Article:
Newsflash, courtesy of PR agency Edelman: Young people don’t feel warmly about the music industry, presumably because they are harshing their mellow and trying to stop them from pirating music. Leave aside the dubiousness of a PR agency telling other people they have a PR problem, and take a gander at these supposedly damning statistics, via the Guardian:
The number of UK consumers who said they trusted the industry fell from 47% in 2007 to 31% this year, with confidence disturbed by moves by the music industry to track down and punish illegal music copying, and high-profile scandals in broadcasting.
Surveying younger consumers aged 18-34, Edelman found that 55% would take “direct action” against a company if they objected to its practices, 53% would share negative opinions with friends and 46% would ignore a firm’s marketing and advertising. Even more damning, a further 39% said they would not invest in those companies.
That’s terrible! But remind us again: In what era did consumers cherish media moguls and the companies they ran? Was there a love-in we missed in 1999 and 2000, when the music industry recorded record sales while peddling the likes of Britney Spears and the Backstreet Boys?
The music business, of course, has been in steep decline since then. But it’s not because of a PR crisis: It’s because the Internet, helped along by the likes of Shawn Fanning, and later Steve Jobs, has made it possible to get any song you want for 99 cents or less — most often for free. The industry certainly hasn’t helped itself since then by taking forever to adapt to that reality — a fact it still hasn’t really come to grips with. But it’s trying. Not hard enough, says the Guardian:
The survey showed 56% of young UK consumers would rather buy legal content, if it was at a reduced price, than download illegally. That compared well with the 27% who refused to pay for content, and the 17% who said they might pay, but could continue to download illegal content as well. Much piracy, this would suggest, is fed by the lack of a legal online alternative.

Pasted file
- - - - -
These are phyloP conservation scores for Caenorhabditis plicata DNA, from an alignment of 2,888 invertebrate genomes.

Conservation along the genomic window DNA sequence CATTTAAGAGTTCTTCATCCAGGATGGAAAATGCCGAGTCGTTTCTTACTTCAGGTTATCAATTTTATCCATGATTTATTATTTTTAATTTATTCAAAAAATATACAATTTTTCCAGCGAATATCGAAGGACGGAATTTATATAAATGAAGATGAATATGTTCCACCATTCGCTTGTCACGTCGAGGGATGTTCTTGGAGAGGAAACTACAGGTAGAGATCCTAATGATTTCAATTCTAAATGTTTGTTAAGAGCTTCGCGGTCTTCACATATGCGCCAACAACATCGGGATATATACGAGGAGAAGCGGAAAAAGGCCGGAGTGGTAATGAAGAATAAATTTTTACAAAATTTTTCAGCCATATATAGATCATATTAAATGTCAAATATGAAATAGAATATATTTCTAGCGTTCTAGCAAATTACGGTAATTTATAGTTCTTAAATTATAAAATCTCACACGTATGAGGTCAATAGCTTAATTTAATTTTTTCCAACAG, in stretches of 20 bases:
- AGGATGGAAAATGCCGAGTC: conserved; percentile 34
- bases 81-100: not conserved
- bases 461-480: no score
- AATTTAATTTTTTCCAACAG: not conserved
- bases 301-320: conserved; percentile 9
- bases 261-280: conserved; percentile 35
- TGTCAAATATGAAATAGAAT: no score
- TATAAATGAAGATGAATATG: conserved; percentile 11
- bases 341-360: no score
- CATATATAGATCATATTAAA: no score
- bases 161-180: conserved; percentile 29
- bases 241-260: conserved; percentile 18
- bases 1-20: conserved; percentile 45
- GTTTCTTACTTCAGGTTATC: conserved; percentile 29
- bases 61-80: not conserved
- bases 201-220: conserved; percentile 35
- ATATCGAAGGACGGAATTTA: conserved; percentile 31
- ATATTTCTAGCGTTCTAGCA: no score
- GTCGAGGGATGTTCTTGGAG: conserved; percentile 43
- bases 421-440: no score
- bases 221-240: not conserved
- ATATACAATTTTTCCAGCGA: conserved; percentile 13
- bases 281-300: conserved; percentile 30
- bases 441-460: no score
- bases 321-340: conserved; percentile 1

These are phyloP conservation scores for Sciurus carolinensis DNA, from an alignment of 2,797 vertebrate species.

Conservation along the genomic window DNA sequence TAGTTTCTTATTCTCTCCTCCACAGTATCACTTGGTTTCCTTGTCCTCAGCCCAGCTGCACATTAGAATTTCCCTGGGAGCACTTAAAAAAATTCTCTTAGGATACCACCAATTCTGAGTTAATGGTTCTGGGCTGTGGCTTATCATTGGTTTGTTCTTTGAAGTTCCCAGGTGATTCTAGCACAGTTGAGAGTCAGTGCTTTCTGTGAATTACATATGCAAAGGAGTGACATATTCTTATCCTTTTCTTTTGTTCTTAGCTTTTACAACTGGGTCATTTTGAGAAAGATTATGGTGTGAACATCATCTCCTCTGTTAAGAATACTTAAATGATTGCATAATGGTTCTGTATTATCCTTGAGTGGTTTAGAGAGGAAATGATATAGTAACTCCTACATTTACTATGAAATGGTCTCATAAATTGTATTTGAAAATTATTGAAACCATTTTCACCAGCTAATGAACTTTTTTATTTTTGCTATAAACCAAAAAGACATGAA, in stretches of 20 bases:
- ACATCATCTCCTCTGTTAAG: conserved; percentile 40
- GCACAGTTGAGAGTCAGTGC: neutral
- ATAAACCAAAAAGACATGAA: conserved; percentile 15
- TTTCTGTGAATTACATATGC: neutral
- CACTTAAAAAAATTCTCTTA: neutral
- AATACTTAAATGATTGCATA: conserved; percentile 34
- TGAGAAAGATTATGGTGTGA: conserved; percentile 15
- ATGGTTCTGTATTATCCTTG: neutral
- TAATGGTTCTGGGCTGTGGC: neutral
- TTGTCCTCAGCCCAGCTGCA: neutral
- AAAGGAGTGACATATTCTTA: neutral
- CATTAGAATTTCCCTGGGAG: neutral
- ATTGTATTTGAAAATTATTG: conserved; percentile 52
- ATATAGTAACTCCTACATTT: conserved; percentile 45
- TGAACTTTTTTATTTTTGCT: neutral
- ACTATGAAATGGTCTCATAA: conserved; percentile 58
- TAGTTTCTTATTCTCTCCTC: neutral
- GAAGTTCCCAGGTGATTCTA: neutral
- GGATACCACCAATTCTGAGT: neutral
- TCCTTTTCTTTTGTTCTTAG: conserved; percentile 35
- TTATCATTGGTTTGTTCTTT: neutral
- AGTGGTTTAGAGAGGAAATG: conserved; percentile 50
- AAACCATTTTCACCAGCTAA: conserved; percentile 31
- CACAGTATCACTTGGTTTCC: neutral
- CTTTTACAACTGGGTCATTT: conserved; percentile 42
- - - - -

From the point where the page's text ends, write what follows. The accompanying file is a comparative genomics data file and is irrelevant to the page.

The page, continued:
While we’re at it, let’s take on this persistent myth: The notion that the music business is preventing people from getting the music they want online at a reasonable price. That was indeed true 10 years ago, when the industry’s Napster alternatives were PressPlay and MusicNet, a couple of lousy, label-owned “music services”.
But now you can get just about anything you want — legally — at any price point you’d like: RealNetworks (RNWK) and Napster (NAPS) will let you download as much music as you want for about $13 a month; Apple (AAPL) and Amazon (AMZN) will sell you individual tracks for less than a buck apiece, and on-demand streaming services like Last.fm and imeem are completely free. Yes, each offering has an asterisk or two, but if you’re a music lover, they’re awfully compelling.
The bigger problem for the music business: There just may not be that many music lovers. Recall that Radiohead, perhaps the world’s best-loved tech-savvy band, offered to let their fans pay whatever they’d like for their new album last fall — and most chose not to pay a penny. If that’s at all indicative of bigger trends — and we think it is — then the music industry’s future is clear: A modest, niche business supported by a handful of passionate consumers, and ignored by most others. And no PR agency will be able to fix that.
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